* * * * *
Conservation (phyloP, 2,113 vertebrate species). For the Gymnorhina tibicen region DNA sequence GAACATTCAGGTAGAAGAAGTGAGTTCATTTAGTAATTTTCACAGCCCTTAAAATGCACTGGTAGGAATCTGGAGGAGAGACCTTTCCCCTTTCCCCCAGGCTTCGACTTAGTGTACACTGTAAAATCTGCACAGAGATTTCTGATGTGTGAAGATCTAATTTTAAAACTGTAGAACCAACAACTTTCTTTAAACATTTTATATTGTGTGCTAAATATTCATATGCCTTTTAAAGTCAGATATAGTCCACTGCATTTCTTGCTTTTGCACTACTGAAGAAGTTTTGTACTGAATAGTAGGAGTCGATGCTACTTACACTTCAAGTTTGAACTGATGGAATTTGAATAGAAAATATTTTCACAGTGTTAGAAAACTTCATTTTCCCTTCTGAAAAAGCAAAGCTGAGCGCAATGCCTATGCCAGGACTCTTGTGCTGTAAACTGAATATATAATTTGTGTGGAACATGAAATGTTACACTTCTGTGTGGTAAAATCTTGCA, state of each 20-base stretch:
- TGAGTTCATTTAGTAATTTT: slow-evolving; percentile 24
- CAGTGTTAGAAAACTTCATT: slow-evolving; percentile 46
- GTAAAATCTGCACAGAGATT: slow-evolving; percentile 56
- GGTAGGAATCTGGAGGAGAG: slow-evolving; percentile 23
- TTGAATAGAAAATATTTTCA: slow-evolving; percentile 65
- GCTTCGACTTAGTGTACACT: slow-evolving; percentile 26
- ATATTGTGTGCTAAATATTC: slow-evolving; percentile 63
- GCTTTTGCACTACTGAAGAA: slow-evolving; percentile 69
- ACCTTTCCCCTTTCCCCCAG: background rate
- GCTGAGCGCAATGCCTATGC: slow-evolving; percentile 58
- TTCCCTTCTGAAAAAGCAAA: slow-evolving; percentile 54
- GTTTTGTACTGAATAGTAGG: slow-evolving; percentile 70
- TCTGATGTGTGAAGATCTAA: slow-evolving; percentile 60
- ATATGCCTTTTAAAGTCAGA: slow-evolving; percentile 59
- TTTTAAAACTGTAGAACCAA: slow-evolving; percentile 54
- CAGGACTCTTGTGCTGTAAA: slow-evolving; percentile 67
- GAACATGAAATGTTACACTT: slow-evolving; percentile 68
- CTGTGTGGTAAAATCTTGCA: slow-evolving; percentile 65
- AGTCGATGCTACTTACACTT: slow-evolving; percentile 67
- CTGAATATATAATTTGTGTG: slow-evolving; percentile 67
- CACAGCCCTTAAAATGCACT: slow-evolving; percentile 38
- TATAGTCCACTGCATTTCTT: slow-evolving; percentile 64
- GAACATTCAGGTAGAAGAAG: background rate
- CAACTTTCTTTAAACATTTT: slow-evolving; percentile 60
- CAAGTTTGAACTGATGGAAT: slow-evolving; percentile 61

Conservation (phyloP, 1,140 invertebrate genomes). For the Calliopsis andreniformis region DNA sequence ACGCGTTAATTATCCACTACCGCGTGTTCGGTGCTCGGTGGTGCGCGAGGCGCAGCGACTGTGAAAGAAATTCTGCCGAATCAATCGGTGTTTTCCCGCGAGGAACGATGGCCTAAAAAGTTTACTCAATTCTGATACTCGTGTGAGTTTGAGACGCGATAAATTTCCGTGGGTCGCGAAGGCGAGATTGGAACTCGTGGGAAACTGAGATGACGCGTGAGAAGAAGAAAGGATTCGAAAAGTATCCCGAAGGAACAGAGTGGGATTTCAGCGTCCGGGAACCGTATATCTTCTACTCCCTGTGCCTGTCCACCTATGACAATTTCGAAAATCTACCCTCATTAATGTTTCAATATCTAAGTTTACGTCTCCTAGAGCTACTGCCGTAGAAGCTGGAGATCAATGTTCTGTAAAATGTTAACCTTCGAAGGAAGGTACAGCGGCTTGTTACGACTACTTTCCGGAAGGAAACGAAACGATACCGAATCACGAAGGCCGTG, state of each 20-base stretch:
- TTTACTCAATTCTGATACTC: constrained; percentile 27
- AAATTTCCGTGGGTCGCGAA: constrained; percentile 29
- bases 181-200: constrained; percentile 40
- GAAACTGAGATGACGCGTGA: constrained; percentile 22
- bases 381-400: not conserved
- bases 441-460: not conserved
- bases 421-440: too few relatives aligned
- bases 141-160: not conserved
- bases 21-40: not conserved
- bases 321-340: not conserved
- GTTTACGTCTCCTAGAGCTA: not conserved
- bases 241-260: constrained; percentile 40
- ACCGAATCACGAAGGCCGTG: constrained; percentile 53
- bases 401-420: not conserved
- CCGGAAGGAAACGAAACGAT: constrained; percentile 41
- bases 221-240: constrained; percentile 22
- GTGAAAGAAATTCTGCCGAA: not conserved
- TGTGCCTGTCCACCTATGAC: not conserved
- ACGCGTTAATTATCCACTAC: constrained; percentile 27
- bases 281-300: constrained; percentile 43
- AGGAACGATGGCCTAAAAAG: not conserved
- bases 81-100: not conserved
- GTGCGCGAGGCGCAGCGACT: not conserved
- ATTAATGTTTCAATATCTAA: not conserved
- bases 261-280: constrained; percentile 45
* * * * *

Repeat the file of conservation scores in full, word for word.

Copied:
Conservation (phyloP, 2,113 vertebrate species). For the Gymnorhina tibicen region DNA sequence GAACATTCAGGTAGAAGAAGTGAGTTCATTTAGTAATTTTCACAGCCCTTAAAATGCACTGGTAGGAATCTGGAGGAGAGACCTTTCCCCTTTCCCCCAGGCTTCGACTTAGTGTACACTGTAAAATCTGCACAGAGATTTCTGATGTGTGAAGATCTAATTTTAAAACTGTAGAACCAACAACTTTCTTTAAACATTTTATATTGTGTGCTAAATATTCATATGCCTTTTAAAGTCAGATATAGTCCACTGCATTTCTTGCTTTTGCACTACTGAAGAAGTTTTGTACTGAATAGTAGGAGTCGATGCTACTTACACTTCAAGTTTGAACTGATGGAATTTGAATAGAAAATATTTTCACAGTGTTAGAAAACTTCATTTTCCCTTCTGAAAAAGCAAAGCTGAGCGCAATGCCTATGCCAGGACTCTTGTGCTGTAAACTGAATATATAATTTGTGTGGAACATGAAATGTTACACTTCTGTGTGGTAAAATCTTGCA, state of each 20-base stretch:
- TGAGTTCATTTAGTAATTTT: slow-evolving; percentile 24
- CAGTGTTAGAAAACTTCATT: slow-evolving; percentile 46
- GTAAAATCTGCACAGAGATT: slow-evolving; percentile 56
- GGTAGGAATCTGGAGGAGAG: slow-evolving; percentile 23
- TTGAATAGAAAATATTTTCA: slow-evolving; percentile 65
- GCTTCGACTTAGTGTACACT: slow-evolving; percentile 26
- ATATTGTGTGCTAAATATTC: slow-evolving; percentile 63
- GCTTTTGCACTACTGAAGAA: slow-evolving; percentile 69
- ACCTTTCCCCTTTCCCCCAG: background rate
- GCTGAGCGCAATGCCTATGC: slow-evolving; percentile 58
- TTCCCTTCTGAAAAAGCAAA: slow-evolving; percentile 54
- GTTTTGTACTGAATAGTAGG: slow-evolving; percentile 70
- TCTGATGTGTGAAGATCTAA: slow-evolving; percentile 60
- ATATGCCTTTTAAAGTCAGA: slow-evolving; percentile 59
- TTTTAAAACTGTAGAACCAA: slow-evolving; percentile 54
- CAGGACTCTTGTGCTGTAAA: slow-evolving; percentile 67
- GAACATGAAATGTTACACTT: slow-evolving; percentile 68
- CTGTGTGGTAAAATCTTGCA: slow-evolving; percentile 65
- AGTCGATGCTACTTACACTT: slow-evolving; percentile 67
- CTGAATATATAATTTGTGTG: slow-evolving; percentile 67
- CACAGCCCTTAAAATGCACT: slow-evolving; percentile 38
- TATAGTCCACTGCATTTCTT: slow-evolving; percentile 64
- GAACATTCAGGTAGAAGAAG: background rate
- CAACTTTCTTTAAACATTTT: slow-evolving; percentile 60
- CAAGTTTGAACTGATGGAAT: slow-evolving; percentile 61

Conservation (phyloP, 1,140 invertebrate genomes). For the Calliopsis andreniformis region DNA sequence ACGCGTTAATTATCCACTACCGCGTGTTCGGTGCTCGGTGGTGCGCGAGGCGCAGCGACTGTGAAAGAAATTCTGCCGAATCAATCGGTGTTTTCCCGCGAGGAACGATGGCCTAAAAAGTTTACTCAATTCTGATACTCGTGTGAGTTTGAGACGCGATAAATTTCCGTGGGTCGCGAAGGCGAGATTGGAACTCGTGGGAAACTGAGATGACGCGTGAGAAGAAGAAAGGATTCGAAAAGTATCCCGAAGGAACAGAGTGGGATTTCAGCGTCCGGGAACCGTATATCTTCTACTCCCTGTGCCTGTCCACCTATGACAATTTCGAAAATCTACCCTCATTAATGTTTCAATATCTAAGTTTACGTCTCCTAGAGCTACTGCCGTAGAAGCTGGAGATCAATGTTCTGTAAAATGTTAACCTTCGAAGGAAGGTACAGCGGCTTGTTACGACTACTTTCCGGAAGGAAACGAAACGATACCGAATCACGAAGGCCGTG, state of each 20-base stretch:
- TTTACTCAATTCTGATACTC: constrained; percentile 27
- AAATTTCCGTGGGTCGCGAA: constrained; percentile 29
- bases 181-200: constrained; percentile 40
- GAAACTGAGATGACGCGTGA: constrained; percentile 22
- bases 381-400: not conserved
- bases 441-460: not conserved
- bases 421-440: too few relatives aligned
- bases 141-160: not conserved
- bases 21-40: not conserved
- bases 321-340: not conserved
- GTTTACGTCTCCTAGAGCTA: not conserved
- bases 241-260: constrained; percentile 40
- ACCGAATCACGAAGGCCGTG: constrained; percentile 53
- bases 401-420: not conserved
- CCGGAAGGAAACGAAACGAT: constrained; percentile 41
- bases 221-240: constrained; percentile 22
- GTGAAAGAAATTCTGCCGAA: not conserved
- TGTGCCTGTCCACCTATGAC: not conserved
- ACGCGTTAATTATCCACTAC: constrained; percentile 27
- bases 281-300: constrained; percentile 43
- AGGAACGATGGCCTAAAAAG: not conserved
- bases 81-100: not conserved
- GTGCGCGAGGCGCAGCGACT: not conserved
- ATTAATGTTTCAATATCTAA: not conserved
- bases 261-280: constrained; percentile 45